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Crowd-pleasing study in capitalism conspiracy controversy

Boffins reckon banks ruled a lot of the world

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In what many took to be fodder for the capitalism-is-a-conspiracy theorists, boffins have claimed that about 150 companies, mostly banks, are controlling the majority of the economic power.

It's the sort of statement that many have made in the wake of the global financial crisis and during the ongoing anti-capitalist protests in cities around the world. However this is first time that someone has actually tried to probe it with scientific methods.

Three complex systems theorists at the Swiss Federal Institute of Technology in Zurich used the maths traditionally associated with modelling natural systems and applied it to comprehensive corporate data to map ownership among the world's transnational corporations (TNCs).

The study, which will be published in the journal PLoS One, found that 40 per cent of the global operating revenues of 43,060 TNCs were ultimately in the control of just 147 companies, many of which were financial institutions.

The researchers sourced their list of TNCs from Orbis 2007, a database listing 37 million companies and investors worldwide. Using this data, the theorists constructed a model of which companies controlled others through shareholding networks, coupled with company's operating revenues, to map economic power.

Barclays, UBS, AXA and JP Morgan Chase were in the top 10 of those 147, and most of the top 50 were banks, insurance firms or other financial firms, apart from number 50 – which was China Petrochemical Group.

The study has attracted a lot of interest and a number of vitriolic critiques, particularly over its correlation of ownership with power and the age of the data used.

A lot of people would dispute the premise that ownership is the same thing as power. A recent obvious example of the influence one company can have without owning lots of others is Apple. When Steve Jobs died, people from all over the world – including world leaders, politicians, celebs and the media, as well as the fans – reacted strongly, simply on the basis of the products his company made.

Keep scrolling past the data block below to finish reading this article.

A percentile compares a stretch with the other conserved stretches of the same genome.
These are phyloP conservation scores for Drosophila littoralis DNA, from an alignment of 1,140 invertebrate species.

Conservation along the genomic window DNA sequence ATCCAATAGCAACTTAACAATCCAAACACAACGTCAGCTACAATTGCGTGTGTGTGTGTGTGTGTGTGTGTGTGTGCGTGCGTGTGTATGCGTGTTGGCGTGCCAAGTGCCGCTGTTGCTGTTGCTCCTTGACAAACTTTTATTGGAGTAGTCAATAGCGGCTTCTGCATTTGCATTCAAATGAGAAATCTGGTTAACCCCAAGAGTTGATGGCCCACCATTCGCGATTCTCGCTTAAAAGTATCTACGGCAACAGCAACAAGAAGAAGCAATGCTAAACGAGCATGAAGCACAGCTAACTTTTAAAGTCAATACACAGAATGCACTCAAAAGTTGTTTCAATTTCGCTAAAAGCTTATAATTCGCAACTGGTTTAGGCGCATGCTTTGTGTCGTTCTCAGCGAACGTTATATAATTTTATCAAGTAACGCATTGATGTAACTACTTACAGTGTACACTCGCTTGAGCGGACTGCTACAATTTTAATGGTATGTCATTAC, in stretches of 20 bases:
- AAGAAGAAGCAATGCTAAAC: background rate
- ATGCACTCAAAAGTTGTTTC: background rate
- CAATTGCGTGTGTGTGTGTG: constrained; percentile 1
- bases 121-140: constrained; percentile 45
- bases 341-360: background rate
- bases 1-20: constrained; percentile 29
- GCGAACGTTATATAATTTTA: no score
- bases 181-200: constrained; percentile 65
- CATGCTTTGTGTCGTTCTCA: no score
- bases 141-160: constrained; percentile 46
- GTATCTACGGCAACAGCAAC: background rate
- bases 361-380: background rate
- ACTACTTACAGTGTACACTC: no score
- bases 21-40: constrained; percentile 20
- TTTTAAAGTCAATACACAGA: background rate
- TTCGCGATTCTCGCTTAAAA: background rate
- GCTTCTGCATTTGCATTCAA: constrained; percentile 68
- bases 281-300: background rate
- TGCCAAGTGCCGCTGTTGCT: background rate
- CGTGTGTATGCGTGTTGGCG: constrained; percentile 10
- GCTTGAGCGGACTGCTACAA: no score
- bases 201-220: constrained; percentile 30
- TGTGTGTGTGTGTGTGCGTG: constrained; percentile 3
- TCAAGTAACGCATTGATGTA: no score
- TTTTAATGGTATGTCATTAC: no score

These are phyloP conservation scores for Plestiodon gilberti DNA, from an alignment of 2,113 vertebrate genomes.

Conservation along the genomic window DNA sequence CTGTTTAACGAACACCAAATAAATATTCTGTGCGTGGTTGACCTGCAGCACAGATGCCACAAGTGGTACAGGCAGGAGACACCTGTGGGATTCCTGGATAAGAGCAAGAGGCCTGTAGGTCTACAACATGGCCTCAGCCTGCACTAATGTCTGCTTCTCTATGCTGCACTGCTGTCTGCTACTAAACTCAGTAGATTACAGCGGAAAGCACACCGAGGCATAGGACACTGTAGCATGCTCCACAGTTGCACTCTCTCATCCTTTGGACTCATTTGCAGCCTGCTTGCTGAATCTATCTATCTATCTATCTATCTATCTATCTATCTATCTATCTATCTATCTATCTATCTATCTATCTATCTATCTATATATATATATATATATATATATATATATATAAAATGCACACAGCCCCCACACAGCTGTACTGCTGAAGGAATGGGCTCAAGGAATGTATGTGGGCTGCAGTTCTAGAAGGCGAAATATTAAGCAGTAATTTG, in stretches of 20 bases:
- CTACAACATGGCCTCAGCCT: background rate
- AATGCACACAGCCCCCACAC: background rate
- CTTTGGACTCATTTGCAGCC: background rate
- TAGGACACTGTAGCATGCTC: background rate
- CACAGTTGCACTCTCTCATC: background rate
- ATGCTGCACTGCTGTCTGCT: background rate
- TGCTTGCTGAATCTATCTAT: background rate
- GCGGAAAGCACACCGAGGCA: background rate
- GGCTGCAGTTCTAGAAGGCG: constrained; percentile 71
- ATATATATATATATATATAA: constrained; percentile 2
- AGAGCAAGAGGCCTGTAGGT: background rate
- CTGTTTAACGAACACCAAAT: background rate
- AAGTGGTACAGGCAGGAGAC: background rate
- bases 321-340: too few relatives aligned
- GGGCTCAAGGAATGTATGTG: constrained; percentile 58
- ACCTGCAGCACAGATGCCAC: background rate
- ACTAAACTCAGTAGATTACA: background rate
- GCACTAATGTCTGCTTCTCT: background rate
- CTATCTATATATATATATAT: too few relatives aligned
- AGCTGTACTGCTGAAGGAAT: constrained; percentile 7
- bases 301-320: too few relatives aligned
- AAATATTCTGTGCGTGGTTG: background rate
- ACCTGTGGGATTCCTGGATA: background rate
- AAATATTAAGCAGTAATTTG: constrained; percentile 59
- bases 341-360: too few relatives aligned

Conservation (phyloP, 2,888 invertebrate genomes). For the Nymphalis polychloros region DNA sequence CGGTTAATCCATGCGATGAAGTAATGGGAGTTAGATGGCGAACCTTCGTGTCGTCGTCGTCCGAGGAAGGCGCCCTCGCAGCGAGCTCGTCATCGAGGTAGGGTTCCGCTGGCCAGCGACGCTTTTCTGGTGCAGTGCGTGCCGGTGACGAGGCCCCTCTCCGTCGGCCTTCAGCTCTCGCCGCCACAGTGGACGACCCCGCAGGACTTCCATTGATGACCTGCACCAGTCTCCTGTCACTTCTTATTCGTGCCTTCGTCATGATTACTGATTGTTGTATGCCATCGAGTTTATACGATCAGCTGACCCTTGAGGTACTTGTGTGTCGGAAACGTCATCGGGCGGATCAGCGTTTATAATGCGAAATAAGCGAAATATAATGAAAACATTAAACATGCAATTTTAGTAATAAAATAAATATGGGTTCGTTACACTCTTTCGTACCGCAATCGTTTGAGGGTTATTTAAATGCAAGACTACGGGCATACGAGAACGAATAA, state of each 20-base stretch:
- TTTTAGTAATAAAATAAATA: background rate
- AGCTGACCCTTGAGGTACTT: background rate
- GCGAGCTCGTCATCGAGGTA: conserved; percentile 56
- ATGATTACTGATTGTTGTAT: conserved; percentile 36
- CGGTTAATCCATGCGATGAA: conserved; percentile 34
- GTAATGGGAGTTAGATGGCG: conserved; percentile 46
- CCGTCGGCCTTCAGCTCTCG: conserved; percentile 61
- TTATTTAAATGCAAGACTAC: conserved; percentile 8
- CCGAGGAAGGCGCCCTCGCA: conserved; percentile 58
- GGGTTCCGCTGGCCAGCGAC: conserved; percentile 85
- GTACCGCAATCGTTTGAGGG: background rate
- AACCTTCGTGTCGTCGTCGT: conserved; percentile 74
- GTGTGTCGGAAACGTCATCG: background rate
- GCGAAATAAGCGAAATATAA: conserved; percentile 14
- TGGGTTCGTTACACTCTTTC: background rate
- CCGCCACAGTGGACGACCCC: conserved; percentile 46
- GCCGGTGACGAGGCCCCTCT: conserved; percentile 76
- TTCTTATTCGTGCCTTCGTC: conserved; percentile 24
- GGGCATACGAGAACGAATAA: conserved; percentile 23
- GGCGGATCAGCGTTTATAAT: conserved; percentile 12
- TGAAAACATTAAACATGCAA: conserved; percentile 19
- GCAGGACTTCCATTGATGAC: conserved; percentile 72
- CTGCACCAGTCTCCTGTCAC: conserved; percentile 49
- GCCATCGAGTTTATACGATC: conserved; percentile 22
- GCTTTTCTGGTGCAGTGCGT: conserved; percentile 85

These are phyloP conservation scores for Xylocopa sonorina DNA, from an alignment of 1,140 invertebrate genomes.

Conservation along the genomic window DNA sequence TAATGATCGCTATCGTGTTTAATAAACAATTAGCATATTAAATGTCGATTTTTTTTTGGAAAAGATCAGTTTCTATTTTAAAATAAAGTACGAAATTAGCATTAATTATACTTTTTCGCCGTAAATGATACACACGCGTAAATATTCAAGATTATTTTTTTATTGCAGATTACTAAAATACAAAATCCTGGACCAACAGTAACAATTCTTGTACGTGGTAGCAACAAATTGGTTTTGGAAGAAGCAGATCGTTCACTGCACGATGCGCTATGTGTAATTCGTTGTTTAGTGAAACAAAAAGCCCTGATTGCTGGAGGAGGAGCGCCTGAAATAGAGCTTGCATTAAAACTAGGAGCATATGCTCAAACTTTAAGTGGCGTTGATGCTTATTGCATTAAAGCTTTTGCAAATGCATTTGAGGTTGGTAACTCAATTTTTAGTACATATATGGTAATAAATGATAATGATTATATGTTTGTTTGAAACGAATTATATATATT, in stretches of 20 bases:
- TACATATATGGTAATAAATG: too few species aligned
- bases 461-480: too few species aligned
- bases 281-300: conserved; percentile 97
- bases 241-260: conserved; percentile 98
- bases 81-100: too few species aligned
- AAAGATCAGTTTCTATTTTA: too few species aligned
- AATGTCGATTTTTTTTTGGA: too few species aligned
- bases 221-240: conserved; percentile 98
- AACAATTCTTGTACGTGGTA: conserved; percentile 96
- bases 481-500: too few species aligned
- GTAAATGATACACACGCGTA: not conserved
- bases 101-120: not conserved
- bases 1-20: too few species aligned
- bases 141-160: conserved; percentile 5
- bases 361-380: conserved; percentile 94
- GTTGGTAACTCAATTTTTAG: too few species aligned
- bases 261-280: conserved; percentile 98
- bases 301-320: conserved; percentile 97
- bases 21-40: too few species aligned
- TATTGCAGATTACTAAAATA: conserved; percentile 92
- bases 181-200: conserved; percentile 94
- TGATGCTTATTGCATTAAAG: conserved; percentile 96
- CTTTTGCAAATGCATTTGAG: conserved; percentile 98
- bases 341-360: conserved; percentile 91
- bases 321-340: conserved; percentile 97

But one of the theorists, James Glattfelder, has answered critics on his blog, pointing out that the notion of 'control' should be taken with a grain of salt:

The study also mentions.. "In this sense, our notion of control can be related to Max Weber’s definition of 'power', ie, the probability of an individual to be able to impose its will despite the opposition of the others." It is up for question, if economic agents, having large potential control, would in fact choose not to exert it.

The blog also addresses concerns that the Orbis 2007 database included individuals and governments, but didn't really mention the fact that the database was from 2007, and the economic world has changed somewhat since 2007, which was around the time it was in a meltdown.

For example, Lehman Brothers was number 34 on the list and Merrill Lynch and Bank of America were listed separately at numbers 10 and 25, which dates the research somewhat. One wonders if a more up-to-date model would show that economic control is now in the hands of our governments, seeing as they own large chunks of the banks.

Glattfelder also says he thinks the conspiracy theory 'spin' given to the study is unnecessary, to which the only reply seems to be: stop studying the domination of the world by banks and financial institutions. ®

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